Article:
So what’s your answer? That they flow into your head from some stream of consciousness, or the ether? Or plucked from a fast-fading dream? Or from a magic box that only you have the key to? Or do you shrug your shoulders because it’s too hard to think of the right words.

You could offer an explanation like my favourite author, Neil Gaiman did…

“In the beginning, I used to tell people the not very funny answers, the flip ones: ‘From the Idea-of-the-Month Club,’ I’d say, or ‘From a little ideas shop in Bognor Regis,’ ‘From a dusty old book full of ideas in my basement…’ until I got sick of being flippant and told the truth. ‘I make them up. Out of my head.

But people didn’t like that answer – as though he was holding some secret knowledge back from them, keeping it all for himself. For acclaimed authors like Gaiman, those who seek the knowledge usually want his magic bullet so they can do what he does.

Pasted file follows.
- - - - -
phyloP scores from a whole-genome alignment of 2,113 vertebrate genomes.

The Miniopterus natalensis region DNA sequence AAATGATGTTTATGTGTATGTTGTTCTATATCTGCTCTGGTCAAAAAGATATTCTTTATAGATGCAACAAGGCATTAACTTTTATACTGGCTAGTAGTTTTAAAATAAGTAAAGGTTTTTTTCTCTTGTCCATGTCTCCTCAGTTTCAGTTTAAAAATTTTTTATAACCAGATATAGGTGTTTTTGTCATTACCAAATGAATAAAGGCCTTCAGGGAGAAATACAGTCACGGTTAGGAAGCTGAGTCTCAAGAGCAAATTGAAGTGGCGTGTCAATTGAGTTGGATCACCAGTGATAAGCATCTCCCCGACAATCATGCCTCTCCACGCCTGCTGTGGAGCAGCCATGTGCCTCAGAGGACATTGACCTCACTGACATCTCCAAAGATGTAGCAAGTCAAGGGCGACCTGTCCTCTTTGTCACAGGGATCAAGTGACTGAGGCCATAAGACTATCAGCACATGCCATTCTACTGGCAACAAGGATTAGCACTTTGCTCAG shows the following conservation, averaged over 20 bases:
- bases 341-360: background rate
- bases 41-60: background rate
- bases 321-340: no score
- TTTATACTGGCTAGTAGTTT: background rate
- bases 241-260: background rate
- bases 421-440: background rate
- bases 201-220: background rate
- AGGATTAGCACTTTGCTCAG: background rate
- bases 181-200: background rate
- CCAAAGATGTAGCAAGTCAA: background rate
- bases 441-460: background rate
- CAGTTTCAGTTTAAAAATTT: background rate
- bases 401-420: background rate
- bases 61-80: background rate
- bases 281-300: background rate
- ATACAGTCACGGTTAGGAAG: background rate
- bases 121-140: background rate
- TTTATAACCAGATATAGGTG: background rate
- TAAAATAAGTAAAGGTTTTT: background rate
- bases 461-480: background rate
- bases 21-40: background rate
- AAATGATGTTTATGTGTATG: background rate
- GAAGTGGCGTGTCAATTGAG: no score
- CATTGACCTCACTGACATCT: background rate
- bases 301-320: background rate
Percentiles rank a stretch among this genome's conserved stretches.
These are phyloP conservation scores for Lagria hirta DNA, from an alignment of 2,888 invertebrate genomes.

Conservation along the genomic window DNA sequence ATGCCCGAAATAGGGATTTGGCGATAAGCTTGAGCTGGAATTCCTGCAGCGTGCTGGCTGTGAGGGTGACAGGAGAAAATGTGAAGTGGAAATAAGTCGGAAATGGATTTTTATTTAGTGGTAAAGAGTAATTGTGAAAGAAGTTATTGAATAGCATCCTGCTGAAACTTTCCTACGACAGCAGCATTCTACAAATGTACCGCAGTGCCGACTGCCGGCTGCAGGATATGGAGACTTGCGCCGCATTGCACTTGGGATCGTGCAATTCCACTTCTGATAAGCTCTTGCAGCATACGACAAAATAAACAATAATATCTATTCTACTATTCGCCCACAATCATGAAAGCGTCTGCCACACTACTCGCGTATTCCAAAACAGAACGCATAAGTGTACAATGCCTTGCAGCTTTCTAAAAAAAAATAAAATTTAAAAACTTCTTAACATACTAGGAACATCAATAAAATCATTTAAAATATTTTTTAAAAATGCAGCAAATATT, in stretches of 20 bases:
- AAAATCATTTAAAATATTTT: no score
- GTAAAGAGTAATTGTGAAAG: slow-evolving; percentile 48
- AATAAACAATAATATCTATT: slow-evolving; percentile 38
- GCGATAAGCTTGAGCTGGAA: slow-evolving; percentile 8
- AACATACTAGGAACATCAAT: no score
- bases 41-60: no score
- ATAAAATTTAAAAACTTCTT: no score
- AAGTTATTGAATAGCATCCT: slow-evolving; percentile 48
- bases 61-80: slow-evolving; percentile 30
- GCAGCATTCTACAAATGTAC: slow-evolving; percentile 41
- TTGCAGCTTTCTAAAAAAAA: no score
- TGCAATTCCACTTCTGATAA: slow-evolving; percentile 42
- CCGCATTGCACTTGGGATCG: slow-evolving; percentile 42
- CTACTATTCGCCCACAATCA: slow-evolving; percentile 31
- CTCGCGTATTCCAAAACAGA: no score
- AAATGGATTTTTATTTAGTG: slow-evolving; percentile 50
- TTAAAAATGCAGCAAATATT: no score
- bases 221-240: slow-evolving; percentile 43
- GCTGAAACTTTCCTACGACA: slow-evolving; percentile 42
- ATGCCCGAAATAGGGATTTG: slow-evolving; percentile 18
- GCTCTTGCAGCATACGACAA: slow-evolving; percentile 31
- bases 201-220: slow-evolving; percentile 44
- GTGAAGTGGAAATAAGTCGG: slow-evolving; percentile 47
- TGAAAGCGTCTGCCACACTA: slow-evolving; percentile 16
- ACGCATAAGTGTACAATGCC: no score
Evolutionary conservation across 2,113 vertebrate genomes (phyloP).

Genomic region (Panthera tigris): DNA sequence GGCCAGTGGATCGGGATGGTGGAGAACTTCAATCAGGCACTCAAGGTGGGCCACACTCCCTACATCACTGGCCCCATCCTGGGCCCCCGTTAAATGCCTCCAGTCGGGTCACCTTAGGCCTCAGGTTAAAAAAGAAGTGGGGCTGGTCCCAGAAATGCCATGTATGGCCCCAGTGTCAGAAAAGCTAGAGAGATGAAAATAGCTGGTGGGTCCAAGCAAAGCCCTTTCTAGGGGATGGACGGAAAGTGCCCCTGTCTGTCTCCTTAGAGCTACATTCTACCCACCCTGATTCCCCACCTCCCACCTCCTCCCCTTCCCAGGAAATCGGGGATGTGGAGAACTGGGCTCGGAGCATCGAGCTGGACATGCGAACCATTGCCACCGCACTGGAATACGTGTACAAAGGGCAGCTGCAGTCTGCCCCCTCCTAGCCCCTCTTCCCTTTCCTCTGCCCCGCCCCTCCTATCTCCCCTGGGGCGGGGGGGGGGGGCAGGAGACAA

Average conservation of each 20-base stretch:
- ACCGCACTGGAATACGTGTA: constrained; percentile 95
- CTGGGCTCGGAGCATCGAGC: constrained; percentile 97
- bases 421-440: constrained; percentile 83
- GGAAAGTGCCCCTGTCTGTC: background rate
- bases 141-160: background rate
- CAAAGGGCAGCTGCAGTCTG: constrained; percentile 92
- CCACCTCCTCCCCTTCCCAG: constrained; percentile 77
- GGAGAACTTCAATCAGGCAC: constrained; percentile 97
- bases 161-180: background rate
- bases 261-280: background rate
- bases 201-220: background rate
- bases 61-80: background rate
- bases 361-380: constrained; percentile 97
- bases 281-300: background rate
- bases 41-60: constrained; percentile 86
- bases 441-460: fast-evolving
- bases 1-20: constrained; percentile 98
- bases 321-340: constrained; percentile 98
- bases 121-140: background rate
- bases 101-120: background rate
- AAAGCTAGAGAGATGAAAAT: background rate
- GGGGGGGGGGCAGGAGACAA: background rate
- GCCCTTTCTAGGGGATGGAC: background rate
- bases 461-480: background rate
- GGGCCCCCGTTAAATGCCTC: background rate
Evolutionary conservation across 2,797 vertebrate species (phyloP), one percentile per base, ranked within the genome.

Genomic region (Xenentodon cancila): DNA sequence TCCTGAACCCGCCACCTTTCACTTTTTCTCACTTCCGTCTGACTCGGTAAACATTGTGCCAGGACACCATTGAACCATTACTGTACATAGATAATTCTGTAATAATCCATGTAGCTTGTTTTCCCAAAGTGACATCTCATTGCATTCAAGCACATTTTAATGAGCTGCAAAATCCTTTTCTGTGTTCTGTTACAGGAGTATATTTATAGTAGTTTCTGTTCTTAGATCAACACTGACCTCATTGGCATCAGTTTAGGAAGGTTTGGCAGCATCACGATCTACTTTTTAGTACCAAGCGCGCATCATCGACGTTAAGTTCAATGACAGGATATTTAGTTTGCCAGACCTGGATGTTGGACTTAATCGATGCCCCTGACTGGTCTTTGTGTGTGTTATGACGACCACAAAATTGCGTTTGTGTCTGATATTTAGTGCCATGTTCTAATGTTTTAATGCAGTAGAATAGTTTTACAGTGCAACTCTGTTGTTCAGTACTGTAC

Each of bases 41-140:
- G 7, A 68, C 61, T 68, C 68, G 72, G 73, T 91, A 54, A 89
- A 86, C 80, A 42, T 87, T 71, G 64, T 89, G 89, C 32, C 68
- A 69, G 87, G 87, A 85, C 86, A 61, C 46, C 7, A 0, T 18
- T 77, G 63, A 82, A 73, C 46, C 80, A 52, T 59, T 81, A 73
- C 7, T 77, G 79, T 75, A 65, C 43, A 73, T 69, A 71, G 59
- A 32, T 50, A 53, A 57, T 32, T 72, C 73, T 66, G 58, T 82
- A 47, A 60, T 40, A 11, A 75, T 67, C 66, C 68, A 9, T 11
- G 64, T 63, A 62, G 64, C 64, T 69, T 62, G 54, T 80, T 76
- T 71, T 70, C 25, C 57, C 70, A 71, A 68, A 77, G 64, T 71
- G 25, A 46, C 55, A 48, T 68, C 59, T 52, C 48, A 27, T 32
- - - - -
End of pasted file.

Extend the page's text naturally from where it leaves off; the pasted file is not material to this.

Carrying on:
For me it’s usually people I know or kids I talk to at schools who ask that question. So its easy to ‘spill the beans’ to them. I use some of the stories I’ve written as examples,  so it makes more sense.

What sparks off chains of events and the characters that become my stories?

For Secrets of Eromanga it was the unknown, unnamed Australian dinosaur that left the evidence of its flight for life in the 95 million-year-old rocks of Lark Quarry Dinosaur Stampede near Winton combined with my passion for fossil hunting.

McAlpine & Macbeth began with the glimpse of a fast-fading dream I had – a girl from the past and the kick-boxing cockatiel she called Macbeth (I kid you not). That dream morphed into the adventures of a 15-year-old on the run during the Depression with her friend and mentor, a Shakespearean-quoting cockatiel, Macbeth.

Two words fell into my head one day … ‘octopus boy’ – I haven’t got a clue where they came from. That idea became an eco-adventure, The Octopus ODDyssey.